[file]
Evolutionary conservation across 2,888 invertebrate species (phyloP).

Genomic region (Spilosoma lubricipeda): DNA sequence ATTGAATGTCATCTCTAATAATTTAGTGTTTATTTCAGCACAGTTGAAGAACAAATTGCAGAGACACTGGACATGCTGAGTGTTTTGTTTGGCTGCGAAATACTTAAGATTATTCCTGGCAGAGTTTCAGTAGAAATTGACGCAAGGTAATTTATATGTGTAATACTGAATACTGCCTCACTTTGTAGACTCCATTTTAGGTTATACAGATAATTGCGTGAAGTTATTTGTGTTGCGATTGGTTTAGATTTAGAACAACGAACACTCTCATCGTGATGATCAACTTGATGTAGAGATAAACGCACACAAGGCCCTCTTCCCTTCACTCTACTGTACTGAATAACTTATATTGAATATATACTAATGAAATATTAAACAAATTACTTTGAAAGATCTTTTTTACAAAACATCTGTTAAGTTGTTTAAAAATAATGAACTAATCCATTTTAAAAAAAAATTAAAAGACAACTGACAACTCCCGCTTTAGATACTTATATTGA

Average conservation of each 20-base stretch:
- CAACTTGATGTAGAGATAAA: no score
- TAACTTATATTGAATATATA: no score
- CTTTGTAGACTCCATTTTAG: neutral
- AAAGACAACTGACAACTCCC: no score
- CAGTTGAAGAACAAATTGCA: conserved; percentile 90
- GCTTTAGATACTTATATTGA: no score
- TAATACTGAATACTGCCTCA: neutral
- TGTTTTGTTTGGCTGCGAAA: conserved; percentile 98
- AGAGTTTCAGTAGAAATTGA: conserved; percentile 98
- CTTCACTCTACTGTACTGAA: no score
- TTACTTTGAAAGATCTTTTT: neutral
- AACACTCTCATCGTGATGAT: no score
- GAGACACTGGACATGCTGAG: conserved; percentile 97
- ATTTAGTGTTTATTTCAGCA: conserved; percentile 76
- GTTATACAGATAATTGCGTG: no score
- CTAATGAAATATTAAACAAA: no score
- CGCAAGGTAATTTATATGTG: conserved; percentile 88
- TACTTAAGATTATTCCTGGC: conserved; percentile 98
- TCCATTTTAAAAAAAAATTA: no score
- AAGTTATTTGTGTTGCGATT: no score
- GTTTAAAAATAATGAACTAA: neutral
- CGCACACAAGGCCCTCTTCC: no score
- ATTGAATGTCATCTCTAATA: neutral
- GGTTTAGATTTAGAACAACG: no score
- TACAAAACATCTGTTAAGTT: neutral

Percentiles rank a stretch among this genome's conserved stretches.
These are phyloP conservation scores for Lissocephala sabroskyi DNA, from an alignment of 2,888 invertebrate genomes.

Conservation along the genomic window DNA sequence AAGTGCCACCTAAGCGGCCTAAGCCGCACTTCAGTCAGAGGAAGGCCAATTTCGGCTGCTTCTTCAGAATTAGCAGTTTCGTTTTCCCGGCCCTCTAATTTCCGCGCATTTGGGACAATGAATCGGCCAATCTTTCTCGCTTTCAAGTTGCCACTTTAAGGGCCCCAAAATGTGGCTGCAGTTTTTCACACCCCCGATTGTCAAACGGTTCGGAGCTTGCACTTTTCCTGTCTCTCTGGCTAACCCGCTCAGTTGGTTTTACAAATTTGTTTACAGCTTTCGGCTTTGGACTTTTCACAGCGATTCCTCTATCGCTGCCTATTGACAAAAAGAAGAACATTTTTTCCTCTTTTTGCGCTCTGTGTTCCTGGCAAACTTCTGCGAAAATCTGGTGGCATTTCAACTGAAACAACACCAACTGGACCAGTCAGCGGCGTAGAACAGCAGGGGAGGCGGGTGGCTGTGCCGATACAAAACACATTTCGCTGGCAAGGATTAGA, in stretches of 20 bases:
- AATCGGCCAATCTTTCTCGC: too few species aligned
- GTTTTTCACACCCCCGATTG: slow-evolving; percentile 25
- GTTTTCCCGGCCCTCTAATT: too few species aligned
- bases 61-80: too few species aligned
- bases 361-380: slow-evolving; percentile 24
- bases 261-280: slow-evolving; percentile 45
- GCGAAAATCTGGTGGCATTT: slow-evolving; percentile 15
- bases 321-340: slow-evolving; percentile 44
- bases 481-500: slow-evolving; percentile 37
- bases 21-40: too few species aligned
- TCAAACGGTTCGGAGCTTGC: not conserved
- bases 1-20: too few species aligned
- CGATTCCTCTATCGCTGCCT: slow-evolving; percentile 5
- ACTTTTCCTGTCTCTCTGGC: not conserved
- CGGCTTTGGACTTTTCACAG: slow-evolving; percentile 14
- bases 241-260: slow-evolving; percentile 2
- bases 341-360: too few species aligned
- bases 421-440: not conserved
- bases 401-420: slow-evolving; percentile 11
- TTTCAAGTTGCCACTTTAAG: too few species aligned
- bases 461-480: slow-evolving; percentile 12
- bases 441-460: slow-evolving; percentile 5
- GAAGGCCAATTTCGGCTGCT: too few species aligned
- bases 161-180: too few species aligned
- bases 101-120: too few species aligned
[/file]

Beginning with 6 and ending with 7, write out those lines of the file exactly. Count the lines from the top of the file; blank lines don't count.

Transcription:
- CTTTGTAGACTCCATTTTAG: neutral
- AAAGACAACTGACAACTCCC: no score